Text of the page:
It must be strange to be 74 years old when you finally start the job for which you were born and stranger still to get it finally because your mother, the only other person who understands what it is like to be you, has died. It is less than a year since Charles lost his mother and little more than two since he lost his father. It is little more than three years since Meghan and Harry announced their decision to “step back as ‘senior members’ of the royal family,” causing the worst rift since King Edward VIII announced his intention to marry Wallis Simpson.

No wonder Charles looked a little sad. Or was it that, looking out at the audience members who were looking at him, he saw not just the wreckage of his family but also the wrack of time? The new king is a philosophical sort and a sensitive soul. He is also tougher than he looks. The peasants on social media mock his sausagelike fingers, but he has his hands on the crown after all. The House of Windsor is the winner of the real game of thrones.

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The 20th century was a disaster for monarchies. Like many rare species, they were hunted to the point of extinction. Today, there are just over 200 states in the world, but there are only 26 working royal families. Yet the picture is not quite as bad, if you are a monarch, or good, if you are a republican, as the numbers suggest.

Forty-three sovereign states, a fifth of the total, have a monarch as head of state. Two of them, Malaysia, which is very large, and the Vatican, which is very small but has global authority, are ruled by elected monarchs. One of them is, uniquely, a co-principality: Andorra, a valley in the high Pyrenees between France and Spain, is ruled jointly by the bishop of Urgell and the president of France. This makes Emmanuel Macron simultaneously the standard-bearer of European republicanism and also an unelected monarch, or half of one.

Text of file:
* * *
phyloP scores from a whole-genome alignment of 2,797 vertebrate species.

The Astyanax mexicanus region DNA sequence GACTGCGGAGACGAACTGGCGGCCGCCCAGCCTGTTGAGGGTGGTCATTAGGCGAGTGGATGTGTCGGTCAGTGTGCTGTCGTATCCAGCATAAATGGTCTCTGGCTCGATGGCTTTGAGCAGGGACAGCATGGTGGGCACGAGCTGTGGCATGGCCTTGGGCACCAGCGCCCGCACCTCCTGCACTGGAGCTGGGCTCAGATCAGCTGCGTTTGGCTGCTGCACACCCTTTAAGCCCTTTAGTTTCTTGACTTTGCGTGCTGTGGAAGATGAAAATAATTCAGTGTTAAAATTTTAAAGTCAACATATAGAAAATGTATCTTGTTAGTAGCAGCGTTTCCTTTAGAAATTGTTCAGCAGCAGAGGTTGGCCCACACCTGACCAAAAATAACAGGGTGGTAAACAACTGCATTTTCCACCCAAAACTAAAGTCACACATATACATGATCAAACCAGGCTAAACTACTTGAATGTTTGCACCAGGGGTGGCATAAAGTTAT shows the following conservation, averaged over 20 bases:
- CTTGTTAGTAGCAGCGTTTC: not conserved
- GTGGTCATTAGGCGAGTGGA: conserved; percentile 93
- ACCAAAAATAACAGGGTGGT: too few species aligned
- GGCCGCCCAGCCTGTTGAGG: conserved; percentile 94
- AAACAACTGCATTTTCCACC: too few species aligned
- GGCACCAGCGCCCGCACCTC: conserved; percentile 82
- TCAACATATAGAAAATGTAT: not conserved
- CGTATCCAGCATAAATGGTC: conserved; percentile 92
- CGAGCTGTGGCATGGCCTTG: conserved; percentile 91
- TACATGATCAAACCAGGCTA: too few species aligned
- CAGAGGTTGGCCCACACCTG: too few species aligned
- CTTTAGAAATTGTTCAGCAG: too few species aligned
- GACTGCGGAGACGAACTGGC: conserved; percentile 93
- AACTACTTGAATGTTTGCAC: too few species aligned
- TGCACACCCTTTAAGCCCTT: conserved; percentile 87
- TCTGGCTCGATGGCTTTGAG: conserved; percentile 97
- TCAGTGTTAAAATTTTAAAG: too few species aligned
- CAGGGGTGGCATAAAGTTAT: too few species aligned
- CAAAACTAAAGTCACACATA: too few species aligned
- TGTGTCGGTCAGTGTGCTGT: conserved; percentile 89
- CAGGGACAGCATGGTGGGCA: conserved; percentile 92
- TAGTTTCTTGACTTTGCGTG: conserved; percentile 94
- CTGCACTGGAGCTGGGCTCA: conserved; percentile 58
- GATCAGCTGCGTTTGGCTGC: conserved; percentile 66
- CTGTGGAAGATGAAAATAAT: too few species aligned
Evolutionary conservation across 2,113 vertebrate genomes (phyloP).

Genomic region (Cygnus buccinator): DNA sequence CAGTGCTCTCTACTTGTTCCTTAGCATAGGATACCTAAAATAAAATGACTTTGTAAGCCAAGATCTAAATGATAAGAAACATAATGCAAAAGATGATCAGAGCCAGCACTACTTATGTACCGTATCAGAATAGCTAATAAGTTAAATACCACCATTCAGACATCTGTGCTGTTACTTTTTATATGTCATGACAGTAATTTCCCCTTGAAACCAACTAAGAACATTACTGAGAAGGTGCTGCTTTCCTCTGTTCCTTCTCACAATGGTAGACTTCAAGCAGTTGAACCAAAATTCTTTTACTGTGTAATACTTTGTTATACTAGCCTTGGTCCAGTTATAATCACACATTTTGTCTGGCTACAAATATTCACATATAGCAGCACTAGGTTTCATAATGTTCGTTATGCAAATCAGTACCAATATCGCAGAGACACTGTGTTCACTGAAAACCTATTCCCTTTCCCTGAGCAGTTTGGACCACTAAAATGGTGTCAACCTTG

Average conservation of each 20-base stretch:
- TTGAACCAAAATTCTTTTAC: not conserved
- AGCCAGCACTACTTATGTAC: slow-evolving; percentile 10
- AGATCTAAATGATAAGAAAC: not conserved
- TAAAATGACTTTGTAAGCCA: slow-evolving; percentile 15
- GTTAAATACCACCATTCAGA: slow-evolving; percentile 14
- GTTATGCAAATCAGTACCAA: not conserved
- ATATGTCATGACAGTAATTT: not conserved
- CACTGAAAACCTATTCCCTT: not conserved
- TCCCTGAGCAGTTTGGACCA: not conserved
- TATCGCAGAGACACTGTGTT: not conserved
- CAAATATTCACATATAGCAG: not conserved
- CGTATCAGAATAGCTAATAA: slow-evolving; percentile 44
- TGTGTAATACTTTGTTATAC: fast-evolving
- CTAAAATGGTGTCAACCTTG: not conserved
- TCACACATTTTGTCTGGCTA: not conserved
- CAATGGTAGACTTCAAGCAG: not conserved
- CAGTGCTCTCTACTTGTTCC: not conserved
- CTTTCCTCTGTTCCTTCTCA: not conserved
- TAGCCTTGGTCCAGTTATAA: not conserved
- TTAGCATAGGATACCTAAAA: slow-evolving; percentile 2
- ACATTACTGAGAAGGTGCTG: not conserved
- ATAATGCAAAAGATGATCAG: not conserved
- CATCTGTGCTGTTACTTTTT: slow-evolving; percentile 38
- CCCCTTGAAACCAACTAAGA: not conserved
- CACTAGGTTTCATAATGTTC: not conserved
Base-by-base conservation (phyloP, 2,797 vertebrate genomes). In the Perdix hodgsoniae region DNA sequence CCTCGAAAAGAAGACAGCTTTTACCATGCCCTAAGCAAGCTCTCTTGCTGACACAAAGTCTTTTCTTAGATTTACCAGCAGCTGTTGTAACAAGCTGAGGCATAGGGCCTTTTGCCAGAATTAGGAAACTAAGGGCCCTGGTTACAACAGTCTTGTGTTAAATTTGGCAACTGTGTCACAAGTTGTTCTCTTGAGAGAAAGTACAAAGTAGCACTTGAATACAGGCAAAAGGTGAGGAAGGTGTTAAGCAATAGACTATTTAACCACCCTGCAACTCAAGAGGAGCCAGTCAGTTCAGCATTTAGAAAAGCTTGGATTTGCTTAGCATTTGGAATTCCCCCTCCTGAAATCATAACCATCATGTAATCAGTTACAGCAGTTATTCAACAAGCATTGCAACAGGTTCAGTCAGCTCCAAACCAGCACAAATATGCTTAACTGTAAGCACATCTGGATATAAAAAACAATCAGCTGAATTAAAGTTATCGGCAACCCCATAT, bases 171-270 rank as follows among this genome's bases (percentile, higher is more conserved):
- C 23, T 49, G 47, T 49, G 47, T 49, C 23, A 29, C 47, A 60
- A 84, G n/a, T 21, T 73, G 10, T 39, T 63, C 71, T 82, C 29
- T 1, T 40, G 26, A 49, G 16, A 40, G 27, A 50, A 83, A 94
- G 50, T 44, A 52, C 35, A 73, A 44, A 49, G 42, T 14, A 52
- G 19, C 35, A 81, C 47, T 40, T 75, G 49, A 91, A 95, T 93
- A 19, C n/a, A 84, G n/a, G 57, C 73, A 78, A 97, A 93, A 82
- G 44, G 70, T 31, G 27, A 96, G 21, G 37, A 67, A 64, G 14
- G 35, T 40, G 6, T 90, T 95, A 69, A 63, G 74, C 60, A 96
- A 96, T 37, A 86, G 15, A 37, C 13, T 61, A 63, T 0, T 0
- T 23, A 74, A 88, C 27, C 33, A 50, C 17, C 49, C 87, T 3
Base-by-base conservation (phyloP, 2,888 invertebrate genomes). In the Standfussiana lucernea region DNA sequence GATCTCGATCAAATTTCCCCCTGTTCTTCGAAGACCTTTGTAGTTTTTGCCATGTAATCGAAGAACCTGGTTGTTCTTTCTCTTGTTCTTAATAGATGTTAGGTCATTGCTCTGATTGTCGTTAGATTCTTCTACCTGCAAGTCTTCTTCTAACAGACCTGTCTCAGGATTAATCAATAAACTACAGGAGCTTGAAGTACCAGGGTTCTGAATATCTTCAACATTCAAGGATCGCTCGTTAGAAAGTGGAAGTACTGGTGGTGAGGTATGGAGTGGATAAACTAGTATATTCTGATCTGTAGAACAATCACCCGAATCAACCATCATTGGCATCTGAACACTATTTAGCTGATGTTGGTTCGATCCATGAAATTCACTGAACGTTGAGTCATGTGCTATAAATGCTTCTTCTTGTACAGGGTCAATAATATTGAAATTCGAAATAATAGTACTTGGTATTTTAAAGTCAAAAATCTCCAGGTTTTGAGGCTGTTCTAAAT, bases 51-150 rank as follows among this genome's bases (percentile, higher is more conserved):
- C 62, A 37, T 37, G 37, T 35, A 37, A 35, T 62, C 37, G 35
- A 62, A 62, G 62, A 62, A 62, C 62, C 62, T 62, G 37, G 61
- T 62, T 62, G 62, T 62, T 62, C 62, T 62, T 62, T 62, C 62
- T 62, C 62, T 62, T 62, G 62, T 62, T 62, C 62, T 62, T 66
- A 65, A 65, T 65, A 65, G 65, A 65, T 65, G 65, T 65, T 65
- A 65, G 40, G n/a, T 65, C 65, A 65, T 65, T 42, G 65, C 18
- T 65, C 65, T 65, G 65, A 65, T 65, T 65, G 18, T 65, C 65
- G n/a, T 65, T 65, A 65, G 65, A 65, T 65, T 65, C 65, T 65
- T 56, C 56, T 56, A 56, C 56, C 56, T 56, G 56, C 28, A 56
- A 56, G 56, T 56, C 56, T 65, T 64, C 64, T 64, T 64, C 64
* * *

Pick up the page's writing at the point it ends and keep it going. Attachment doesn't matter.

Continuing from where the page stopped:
The remaining 40 states have hereditary rulers. A few, most of them in the Gulf and Africa, are absolute monarchies. A few are absolute jokes. Monaco, for instance, is in the south of France but not of it. With less than a single square mile of territory and with only 68,000 tax-averse residents, Monaco is little more than a money laundry with a brothel and casino attached. In 2021, the New European newspaper described Monaco as “a melanoma on the French Riviera,” a “glittering square mile of riches, glamour and some of the most ostentatious displays of depravity anywhere on our planet.” In Monaco, “anything goes — except for the payment of taxes.”

There has been a king in England for a thousand years. The royal houses of Denmark and Morocco may be older. The imperial family of Japan, tracing its installation to 600 B.C., is older than them all. But only Charles rules more than one state. His Majesty’s realms are 15 in number. They include numerous island states in the Caribbean and the Pacific (the Bahamas, Jamaica, Papua New Guinea, Samoa, and so forth), but he is also on the bank notes in major states such as Australia, Canada, and New Zealand.

An arc of constitutional monarchies survives on Europe’s western edge: Spain, the United Kingdom, Belgium, the Netherlands, Denmark, Norway, Sweden. Europe also has its micro-monarchies. Monaco is less than a mile square. Lichtenstein, hiding its financial services in the fold of the map between Austria and Switzerland, is only 600 miles square. Luxembourg, doing its best not to be noticed between Belgium, France, and Germany, is 800 miles square. Charles’s estate around Balmoral Castle in Scotland covers 2,428 square miles. This is enough to accommodate Monaco, Andorra, Luxembourg, and Lichtenstein in a kind of royal safari park — and with plenty of room left over for the deer.

The other European monarchies have surrendered all their pomp and become hereditary civil servants. The Windsors are the last European monarchy to have kept their cash and land along with their crowns. Forbes magazine values The Firm’s collective value at $28 billion, give or take a palace or two. Most of this is in assets, not cash, and most of it belongs to the Crown, not the king. Should Charles need cash, he cannot sell Buckingham Palace ($4.9 billion) or Kensington Palace (a bargain at $630 million). But he will probably not need cash, as his mother left him an estimated $500 million.